commentary Let the naysaying begin.
Now that Jerry Yang has severed his remaining ties with the company that he co-founded, the news cycle is not going to be especially kind recalling his legacy at Yahoo. Invariably, Yang is going to get called out for having blown a chance to sell Yahoo to Microsoft for more than $47 billion. For all his considerable talents, the critics will say, he was emotionally unable to let go even though every indicator was flashing a "sell" signal at the time, and he thus flubbed one of the biggest business opportunities in recent history.
All true, of course, and with the benefit of hindsight we know how the story subsequently unfolded. But it is also too smug and too unfair. The absence of nuance also makes for a misleading assessment of the man as well as his contributions. Did Yang hang around too long for his own good? It's a subjective question but to be fair, only a handful of entrepreneurs made their marks in the technology business and then got out while their companies were still riding high. It's a very short list with Microsoft's Bill Gates at the top of the roster. The other big name is Michael Dell, who revolutionized how personal computers get sold (though he has since returned for a second run as chief executive.) I'd also include Mitch Kapor, the founder of Lotus who handed over the reins to Jim Manzi after revolutionizing how the business world did spreadsheet calculations with Lotus 1-2-3.
Give Yang credit for not being a short-timer. In an age where the aspiration is to flip half-baked companies to suckers too dumb to figure out they're getting hosed, Yang was there for the long haul. We're not kind to our fallen heroes but this is a great American success story and we should consider a track record of accomplishment dating back to 1995. If Yang's legacy includes blowing the Microsoft deal, then let's also include his myriad contributions in laboring to build one of the biggest Internet properties in the world. For whatever warts you want to pick at, Yahoo remains a company that weathered the dot com bust, the post-9/11 slump, and the Great Recession. How many others can make the same claim? It wasn't always smooth but Yahoo also managed to survive a drastically different technology landscape where the likes of Google, Facebook and Twitter were the new Internet stars.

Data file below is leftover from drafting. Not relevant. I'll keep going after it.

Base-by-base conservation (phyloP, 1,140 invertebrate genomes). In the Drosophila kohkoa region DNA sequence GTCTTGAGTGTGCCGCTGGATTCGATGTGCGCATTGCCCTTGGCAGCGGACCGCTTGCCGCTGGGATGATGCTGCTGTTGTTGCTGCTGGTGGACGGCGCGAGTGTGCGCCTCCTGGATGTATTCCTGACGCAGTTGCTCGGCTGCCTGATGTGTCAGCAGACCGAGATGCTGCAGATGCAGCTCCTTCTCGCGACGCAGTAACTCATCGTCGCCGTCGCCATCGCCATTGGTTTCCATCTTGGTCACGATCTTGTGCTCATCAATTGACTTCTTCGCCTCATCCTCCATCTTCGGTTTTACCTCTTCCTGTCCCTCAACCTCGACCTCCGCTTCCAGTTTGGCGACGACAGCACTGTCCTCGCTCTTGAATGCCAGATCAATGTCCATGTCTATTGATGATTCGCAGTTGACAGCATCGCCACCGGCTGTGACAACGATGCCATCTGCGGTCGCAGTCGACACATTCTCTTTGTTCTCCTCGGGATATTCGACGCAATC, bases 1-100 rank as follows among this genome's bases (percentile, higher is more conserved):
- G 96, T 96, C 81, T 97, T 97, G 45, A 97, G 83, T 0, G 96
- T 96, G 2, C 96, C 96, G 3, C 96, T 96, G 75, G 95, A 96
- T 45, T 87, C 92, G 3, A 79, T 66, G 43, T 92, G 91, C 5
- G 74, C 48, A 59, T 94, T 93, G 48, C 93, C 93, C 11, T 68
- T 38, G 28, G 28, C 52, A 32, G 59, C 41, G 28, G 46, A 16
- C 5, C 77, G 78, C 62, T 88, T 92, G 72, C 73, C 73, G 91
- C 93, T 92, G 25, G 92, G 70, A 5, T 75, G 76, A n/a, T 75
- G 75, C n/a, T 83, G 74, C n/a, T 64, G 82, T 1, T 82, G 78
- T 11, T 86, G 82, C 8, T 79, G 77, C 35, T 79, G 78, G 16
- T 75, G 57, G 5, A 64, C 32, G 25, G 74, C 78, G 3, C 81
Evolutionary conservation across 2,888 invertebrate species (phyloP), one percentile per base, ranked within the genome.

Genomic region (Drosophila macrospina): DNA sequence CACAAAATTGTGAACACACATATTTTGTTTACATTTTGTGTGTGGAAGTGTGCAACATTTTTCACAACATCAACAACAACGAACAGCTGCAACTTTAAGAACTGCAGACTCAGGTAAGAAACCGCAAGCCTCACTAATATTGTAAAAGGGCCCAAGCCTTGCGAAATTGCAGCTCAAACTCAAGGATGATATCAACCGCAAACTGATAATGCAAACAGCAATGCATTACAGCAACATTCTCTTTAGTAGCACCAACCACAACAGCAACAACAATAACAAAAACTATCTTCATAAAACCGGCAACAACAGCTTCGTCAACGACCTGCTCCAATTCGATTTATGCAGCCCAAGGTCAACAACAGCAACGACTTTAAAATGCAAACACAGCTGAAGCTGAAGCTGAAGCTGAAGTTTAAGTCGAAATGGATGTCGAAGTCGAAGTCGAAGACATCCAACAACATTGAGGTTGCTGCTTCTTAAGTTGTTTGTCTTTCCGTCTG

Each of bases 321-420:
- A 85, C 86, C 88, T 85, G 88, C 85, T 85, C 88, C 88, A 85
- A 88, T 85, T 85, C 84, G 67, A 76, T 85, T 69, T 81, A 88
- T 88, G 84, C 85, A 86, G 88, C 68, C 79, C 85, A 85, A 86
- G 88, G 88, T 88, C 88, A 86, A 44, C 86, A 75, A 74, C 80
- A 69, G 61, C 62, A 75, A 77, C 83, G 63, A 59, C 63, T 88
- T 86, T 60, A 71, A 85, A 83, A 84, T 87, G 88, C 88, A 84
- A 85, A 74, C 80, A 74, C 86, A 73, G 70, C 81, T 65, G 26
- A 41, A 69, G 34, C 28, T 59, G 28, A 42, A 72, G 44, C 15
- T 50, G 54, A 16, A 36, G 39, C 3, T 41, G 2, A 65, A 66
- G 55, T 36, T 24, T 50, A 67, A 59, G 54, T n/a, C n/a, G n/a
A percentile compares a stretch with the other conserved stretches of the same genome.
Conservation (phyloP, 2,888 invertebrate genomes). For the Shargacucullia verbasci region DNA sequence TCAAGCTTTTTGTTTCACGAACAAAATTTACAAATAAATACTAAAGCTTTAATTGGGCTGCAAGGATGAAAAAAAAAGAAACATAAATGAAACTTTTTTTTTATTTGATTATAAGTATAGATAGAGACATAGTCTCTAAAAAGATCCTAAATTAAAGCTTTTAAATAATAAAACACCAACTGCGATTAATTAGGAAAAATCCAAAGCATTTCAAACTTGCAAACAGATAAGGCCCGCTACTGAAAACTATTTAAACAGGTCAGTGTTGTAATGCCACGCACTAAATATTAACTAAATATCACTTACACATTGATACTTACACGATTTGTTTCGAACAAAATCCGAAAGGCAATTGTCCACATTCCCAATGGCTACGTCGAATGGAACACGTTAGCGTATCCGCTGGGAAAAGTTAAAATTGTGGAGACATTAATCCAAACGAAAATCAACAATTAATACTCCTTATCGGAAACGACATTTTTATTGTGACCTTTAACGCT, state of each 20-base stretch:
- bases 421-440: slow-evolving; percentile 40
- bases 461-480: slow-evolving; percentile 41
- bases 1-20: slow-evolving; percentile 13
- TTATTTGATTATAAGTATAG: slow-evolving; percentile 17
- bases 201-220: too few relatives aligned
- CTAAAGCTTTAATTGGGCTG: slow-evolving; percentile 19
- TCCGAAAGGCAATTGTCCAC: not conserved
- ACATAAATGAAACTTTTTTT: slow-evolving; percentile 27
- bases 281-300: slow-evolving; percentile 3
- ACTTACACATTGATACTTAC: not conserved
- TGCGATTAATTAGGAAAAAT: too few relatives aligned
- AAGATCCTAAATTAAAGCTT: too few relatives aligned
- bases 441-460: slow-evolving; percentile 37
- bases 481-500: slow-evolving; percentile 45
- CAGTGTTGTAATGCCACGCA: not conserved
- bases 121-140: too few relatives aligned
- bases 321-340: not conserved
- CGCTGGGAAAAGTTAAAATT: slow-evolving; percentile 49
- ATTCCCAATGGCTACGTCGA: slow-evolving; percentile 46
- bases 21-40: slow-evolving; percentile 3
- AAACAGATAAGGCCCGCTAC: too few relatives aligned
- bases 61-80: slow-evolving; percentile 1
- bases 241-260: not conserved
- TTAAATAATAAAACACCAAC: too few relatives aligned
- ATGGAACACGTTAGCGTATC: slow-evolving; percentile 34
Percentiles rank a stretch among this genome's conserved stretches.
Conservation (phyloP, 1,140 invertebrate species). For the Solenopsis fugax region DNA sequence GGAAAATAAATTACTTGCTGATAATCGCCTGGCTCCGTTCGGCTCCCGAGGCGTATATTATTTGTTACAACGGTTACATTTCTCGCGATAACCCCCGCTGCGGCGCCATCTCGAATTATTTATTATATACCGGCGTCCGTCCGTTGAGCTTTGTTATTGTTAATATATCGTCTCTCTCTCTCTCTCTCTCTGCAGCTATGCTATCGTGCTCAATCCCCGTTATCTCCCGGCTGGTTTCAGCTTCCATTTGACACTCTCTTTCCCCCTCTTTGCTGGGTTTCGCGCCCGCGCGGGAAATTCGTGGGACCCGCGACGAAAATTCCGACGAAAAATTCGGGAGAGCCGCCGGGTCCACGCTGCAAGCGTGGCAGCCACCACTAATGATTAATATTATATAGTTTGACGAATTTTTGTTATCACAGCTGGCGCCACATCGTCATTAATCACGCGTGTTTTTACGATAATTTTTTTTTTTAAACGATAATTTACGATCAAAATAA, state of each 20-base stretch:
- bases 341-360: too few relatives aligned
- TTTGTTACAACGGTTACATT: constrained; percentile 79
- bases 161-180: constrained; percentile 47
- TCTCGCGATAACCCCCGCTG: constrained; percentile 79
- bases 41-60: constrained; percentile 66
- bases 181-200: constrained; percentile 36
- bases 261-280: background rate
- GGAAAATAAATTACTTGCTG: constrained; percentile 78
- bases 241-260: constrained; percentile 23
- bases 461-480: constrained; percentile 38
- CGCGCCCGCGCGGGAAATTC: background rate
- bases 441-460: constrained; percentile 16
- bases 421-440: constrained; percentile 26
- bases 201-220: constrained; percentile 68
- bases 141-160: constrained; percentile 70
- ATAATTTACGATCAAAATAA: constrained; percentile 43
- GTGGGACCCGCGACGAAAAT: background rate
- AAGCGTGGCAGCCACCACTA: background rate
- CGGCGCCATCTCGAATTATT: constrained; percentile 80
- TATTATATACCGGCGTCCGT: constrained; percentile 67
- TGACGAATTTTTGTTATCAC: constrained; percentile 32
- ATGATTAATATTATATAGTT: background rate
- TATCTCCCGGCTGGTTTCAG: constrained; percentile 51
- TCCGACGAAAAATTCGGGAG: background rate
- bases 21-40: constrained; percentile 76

Yang once numbered among the few people whose names were invariably preceded by the words "Internet pioneer." And justly so. In its day, Yahoo's way of searching the Internet for information constituted a major advance over competing search engines, like Alta Vista. That was the start. Yang and co-founder David Filo exploited that advantage as a launching pad to fill out the young company with a sundry offerings (an example that Sergey Brin and Larry Page would emulate a decade later at Google.)
Yahoo may not be beloved these days by the hip crowd but let's not forget that it continues to put up serious numbers. In the U.S., for example, it still accounted for 3.3 billion searches in December, only trailing No. 1 Google, according to Comscore. Around 700 million people visit its various websites each month and it has a major presence in finance, sports, news, and email, among other areas.
Unfortunately, Yahoo's legacy businesses remain in need of a fillip, one that Yang was unable to provide either as a "chief Yahoo" or as its CEO. That same Comscore ranking found another sign of decline: Microsoft's Bing crept ahead of Yahoo for the first time (15.1% compared with 14.5%) in search queries. Yahoo is not the only old-line technology company finding it hard to find its place in a fast-moving world of Web-based apps and mobile devices. But it is one of the most vulnerable, and has proved to be too much of a challenge for several high-powered execs who tried and failed as CEO - Yang among them.
Even during the rocky 18 months leading up to his resignation as CEO, I never heard anyone inside Yahoo say a derogatory thing about Yang personally. Big investors - they had a less charitable view. For Wall Street, Yang's nice guy demeanor became a target of contempt and he was vilified for rejecting Microsoft's offer to pay a 50% premium for the company in February 2008. At the time, Yang - and Yahoo - thought that the future was theirs for the taking. Of course, that was well before the world as we knew it came to an abrupt end with the blowup on Wall Street, the ensuing recession and unexpected pressure from new rivals including Twitter and Facebook.
No way around it - that's all part of his legacy. Yet it's only part of his legacy. History seems so clear with the benefit of hindsight. Faulting Yang for failing to see over the same horizon that blinded most of the rest of us is the easy, uncharitable call. Let's credit a legendary tech pioneer for a record of accomplishment that deserves commendation.
This story originally appeared on CBSNews.com.